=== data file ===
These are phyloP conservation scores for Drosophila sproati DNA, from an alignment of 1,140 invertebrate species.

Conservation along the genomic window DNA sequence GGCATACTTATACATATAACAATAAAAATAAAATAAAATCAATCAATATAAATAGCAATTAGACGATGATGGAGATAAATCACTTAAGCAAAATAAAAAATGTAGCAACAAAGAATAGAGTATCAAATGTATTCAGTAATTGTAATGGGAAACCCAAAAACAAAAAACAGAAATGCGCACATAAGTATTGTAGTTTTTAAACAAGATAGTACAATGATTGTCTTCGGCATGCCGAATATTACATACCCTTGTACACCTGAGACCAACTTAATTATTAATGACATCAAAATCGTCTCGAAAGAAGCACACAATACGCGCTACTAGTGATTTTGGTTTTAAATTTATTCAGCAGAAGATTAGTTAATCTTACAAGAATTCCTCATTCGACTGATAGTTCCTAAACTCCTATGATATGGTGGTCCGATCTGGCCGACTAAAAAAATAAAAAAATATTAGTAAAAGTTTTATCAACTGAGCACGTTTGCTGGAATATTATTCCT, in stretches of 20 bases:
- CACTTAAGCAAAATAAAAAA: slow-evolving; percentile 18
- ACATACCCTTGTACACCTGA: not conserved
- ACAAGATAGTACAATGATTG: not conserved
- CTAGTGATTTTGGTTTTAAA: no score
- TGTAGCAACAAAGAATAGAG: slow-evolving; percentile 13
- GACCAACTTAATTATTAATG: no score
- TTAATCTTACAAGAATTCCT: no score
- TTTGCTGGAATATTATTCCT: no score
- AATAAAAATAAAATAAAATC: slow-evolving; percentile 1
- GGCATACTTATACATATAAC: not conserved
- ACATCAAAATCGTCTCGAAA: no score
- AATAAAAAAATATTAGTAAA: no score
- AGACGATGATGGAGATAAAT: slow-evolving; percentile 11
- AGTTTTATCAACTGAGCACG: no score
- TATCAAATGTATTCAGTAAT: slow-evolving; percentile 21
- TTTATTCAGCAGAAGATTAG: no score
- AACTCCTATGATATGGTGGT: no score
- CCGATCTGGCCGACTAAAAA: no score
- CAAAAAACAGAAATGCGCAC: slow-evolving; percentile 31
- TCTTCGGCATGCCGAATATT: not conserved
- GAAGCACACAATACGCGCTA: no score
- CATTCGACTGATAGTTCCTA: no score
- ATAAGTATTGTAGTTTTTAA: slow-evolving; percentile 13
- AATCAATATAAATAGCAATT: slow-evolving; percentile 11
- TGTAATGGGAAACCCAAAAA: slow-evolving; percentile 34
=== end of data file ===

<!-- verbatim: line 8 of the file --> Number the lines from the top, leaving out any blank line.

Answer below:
- GACCAACTTAATTATTAATG: no score